The 2019 Hyundai Accent carries over into the new model year as the automaker’s value leader.
For the new model year, the Accent sedan gets several new standard features. SE models gain a chrome grille, while the SEL adds fog lights and chrome beltline molding. LED headlights are now standard with Limited trim.
Accents come in three trim levels: SE, SEL, or Limited. Only one engine goes into Accents, with either a 6-speed manual or 6-speed automatic transmission. (Only the base SE model offers a manual shifter.)
Hyundai’s 1.6-â€‘liter 4-cylinder engine makes a modest 130 horsepower and 119 pound-feet of torque. Accents are not offered with the turbocharged version that’s optional in sporty Velosters, as well as Elantra and Sonata sedans.
Hyundai’s subcompact sedan performed reasonably well in crash-testing by the IIHS, which named Accent a Top Safety Pick. The NHTSA has not released crash-test results. Hyundai limits the best safety features, including automatic emergency braking, to the top Accent.
Drivers can expect good outward vision, thanks to the Accent’s light and airy roofline. SEL and Limited sedans include a tilt/telescope steering column, allowing nearly any driver to establish a good view of the road ahead and see the controls clearly.
Prices do not include $920 destination charge.
SE ($14,995 with manual, $15,995 with automatic) comes with 6-speed manual or automatic transmission, cloth upholstery, 15-â€‘inch wheels, power windows/locks/mirrors, keyless entry, height-â€‘adjustable driver’s seat, tilt steering column, and 60/40 split-â€‘folding rear seatbacks. Also standard are Bluetooth, a 5â€‘.0-inch color touchscreen, four-speaker audio, steeringâ€‘-wheel audio and cruise controls, and air conditioning.
SEL ($17,345) includes a 6-speed automatic transmission, telescoping steering column, automatic headlights, a 7.0-â€‘inch touchscreen, Android Auto and Apple CarPlay, satellite radio, fog lights, and dual charge ports.
Limited ($19,080) has a 6-speed automatic and adds 17-â€‘inch wheels, LED headlights and taillights, keyless ignition, a sunroof, heated front seats, automatic temperature control, and a hands-free trunk opener. Automatic emergency braking is standard.
Accent sedans might not be showy, but they’re pretty enough, blending in with their larger Hyundai siblings. Sheetmetal flows gracefully from nose to tail, echoing the profiles of Elantra and Sonata sedans. Quite a lot of details are borrowed from that larger duo, and they work well on the shorter Accent body.
Despite a hatchback-like roofline, Accents have a sedan’s trunklid. A gentle wedge is evident in the profile. The hexagonal grille and headlights pucker at the front, while the body flares modestly around the wheels.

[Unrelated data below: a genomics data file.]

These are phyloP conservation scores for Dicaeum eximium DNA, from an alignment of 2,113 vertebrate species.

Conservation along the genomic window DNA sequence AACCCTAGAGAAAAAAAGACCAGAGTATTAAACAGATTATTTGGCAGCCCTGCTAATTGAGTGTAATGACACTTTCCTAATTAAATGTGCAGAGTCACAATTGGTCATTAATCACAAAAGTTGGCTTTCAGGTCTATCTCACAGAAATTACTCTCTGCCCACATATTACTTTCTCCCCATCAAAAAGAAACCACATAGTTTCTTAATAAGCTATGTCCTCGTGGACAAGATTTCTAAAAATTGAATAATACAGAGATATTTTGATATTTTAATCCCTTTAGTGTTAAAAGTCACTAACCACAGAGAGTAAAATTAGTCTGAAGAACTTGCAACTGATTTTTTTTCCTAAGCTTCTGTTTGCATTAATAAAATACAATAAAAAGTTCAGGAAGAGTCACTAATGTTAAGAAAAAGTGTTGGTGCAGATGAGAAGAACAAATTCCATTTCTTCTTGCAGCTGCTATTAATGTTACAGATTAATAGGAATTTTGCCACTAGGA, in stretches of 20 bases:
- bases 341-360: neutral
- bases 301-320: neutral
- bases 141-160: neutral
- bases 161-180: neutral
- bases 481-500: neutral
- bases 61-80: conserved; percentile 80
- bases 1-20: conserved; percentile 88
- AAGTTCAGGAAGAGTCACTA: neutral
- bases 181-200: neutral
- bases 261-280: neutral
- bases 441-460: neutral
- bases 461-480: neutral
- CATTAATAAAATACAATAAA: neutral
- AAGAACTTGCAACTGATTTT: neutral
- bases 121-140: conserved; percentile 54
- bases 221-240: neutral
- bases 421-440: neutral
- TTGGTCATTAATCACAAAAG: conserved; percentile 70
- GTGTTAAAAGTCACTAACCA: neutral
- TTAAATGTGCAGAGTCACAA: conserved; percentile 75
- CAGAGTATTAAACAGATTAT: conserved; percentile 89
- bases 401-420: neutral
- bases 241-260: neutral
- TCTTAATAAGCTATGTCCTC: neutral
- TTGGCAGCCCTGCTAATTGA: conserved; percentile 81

Even more than the body, Accent’s cabin reflects the bigger Hyundai sedans, resulting in graceful appeal. In addition to creating good interior space, designers have avoided typical pitfalls in small-car styling.
Front seats could stand more bolstering, and their fabric tends to let occupants slide rather than grip them firmly in place. Rear seats provide comfort for two larger passengers â€“ or three smaller folks. Small door openings demand some manipulation to slip inside and to exit, but rear headroom is good.
Even though hard plastics abound, the cabin suggests good taste in colors, grains, and textures. Nothing looks cheap or spartan. Overall quality seems on par with larger Hyundai sedans.
Front-seat passengers get storage for smartphones in the sliding-top console. The dashboard is neatly divided into pods for instruments, climate controls, and a touchscreen.
Trunk capacity is 13.7 cubic feet. Rear seatbacks fold down to expand cargo space and accommodate 6-foot-long items.
The Accent delivers acceptable performance. Commuter duties are its specialty.
Although the suspension absorbs pavement flaws reasonably well, it cannot smother them. As with any short-wheelbase car, recovery from rough spots and speed bumps takes a moment. Still, the Accent copes adequately, settling down promptly after traversing major surface cracks.
The Accent’s steering wanders a bit on the interstate, but this subcompact sedan is nimble on city streets and suburban roads, handling with a light touch.
The Accent weights around 2,500 pounds, and its 130-horsepower engine provides modest acceleration. Acceptable passing on the highway demands full pressure on the gas pedal. When pushed hard, the engine can accelerate the Accent to 60 mph in about 10 seconds.
Hyundai’s 6-speed automatic shifts reasonably promptly; its responses are slightly quicker with Sport mode engaged.
Fuel economy is quite good, but not class-leading. Some larger Hyundai sedans are more thrifty, helped by more aerodynamic body shapes. With the 6-speed automatic transmission, an Accent is EPA-rated at 28/38 mpg City/Highway, or 32 mpg Combined. The manual transmission, offered only on the base model, is just a trifle less frugal at 28/37 mpg City/Highway, or 31 mpg Combined, with manual gearbox.
In each trim level, the 2019 Hyundai Accent comes with an appropriate set of standard features. Nothing is startling or dramatic about the Accent. This modest-size sedan simply gets its transportation job finished, without excessive fuss. Only the Accent Limited is equipped with automatic emergency brakingâ€”but all Hyundai models come with a terrific warranty.
Driving impressions by Martin Padgett, The Car Connection. James M. Flammang contributed to this report.